By Beverly DeVeny, IRA Technical Expert
Follow Me on Twitter: @BevIRAEdSlott
Still don’t know what to give the graduate in your life? If they have earned income for the year, give them a gift of a Roth IRA.
Let’s say you gave the graduate $5,000 cash. What is he or she going to do with it? It might go toward a car to get back and forth to work or to college, or perhaps toward their new work/school wardrobe. It could go toward the expenses of their first apartment. The one thing in common with all of these scenarios is that your gift is spent. It is gone. Even though those are worthwhile purposes, eventually the gift is gone. The car will be replaced, the clothes will wear out, or more likely go out of style, the graduate will move again. The gift is used up, it is gone forever.
Now consider opening a Roth IRA for the graduate and funding it with that same $5,000. You make it a super-secret Roth IRA so the graduate does not touch those funds. At age 65 the location of the account will be disclosed to the graduate. What does he or she have now? The account will be worth over $40,000 at a modest 5% annual rate of return. That’s $40,000 to help them get ready for retirement. And, it is all income tax free. Both the initial $5,000 contribution and all the earnings are income tax free. Now that is a gift!
Of course, the idea of a super-secret Roth IRA account is a fantasy. You will need the graduate’s cooperation in opening the Roth IRA account. If you open the account through a local bank branch, the graduate will have to sign the paperwork and will probably have to go there with their ID. IRA accounts can also be opened online. You will still need the graduate’s personal information to open the account. You can also use this as a learning experience on why you should NOT give out your personal information, even to a close family member. Finally, only the Roth IRA owner (the graduate) can make investment decisions for the account.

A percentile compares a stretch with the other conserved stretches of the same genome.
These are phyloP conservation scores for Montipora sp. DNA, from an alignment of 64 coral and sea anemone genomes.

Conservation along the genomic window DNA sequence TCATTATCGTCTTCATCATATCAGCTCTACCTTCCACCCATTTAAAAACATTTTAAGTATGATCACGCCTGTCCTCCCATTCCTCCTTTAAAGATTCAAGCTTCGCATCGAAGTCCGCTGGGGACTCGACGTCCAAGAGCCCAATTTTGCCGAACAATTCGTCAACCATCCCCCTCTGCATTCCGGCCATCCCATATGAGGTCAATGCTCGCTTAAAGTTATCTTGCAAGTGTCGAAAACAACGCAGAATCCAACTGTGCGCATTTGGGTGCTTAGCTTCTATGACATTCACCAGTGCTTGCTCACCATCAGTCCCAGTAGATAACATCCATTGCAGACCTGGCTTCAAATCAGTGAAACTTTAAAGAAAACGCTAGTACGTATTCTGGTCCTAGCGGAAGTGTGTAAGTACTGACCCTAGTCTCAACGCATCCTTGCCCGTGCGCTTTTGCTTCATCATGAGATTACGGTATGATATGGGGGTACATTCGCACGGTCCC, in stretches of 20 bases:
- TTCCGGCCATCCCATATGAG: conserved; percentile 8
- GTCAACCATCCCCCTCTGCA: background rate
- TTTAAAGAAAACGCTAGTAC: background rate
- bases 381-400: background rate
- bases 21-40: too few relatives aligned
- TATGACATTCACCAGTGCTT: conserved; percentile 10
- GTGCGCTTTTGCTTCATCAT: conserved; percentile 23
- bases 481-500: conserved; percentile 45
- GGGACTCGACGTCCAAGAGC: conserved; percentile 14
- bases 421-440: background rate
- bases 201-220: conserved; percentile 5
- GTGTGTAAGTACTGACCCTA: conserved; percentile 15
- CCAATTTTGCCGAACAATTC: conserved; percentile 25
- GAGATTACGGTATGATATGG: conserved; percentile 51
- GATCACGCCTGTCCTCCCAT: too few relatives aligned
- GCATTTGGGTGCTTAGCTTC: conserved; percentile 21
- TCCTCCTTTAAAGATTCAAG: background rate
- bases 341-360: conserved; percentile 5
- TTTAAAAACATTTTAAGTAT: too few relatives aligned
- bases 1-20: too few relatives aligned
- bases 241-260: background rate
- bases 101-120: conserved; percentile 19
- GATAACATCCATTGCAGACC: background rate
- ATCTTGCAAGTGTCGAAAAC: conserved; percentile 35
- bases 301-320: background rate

There is one big drawback to this idea. The graduate will have full access to the Roth contribution, tax and penalty free at any time. In actuality, there is no way to prevent him or her from taking the money out as soon as the ink is dry on their signature to open the account.
This idea will also work with a traditional IRA if you want the graduate to have the additional benefit of an income tax deduction for the IRA contribution. At age 65, the graduate will still have over $40,000 in his IRA. The only difference at this point is that it will all be taxable when it is taken out by the graduate.
This is an opportunity to give the graduate a jump start on a lifetime savings program and on the importance of saving for retirement. In other words, it can be a valuable lesson on what it means to be an adult. You can receive more savings and stretching wealth strategies in Ed Slott's book, Fund Your Future.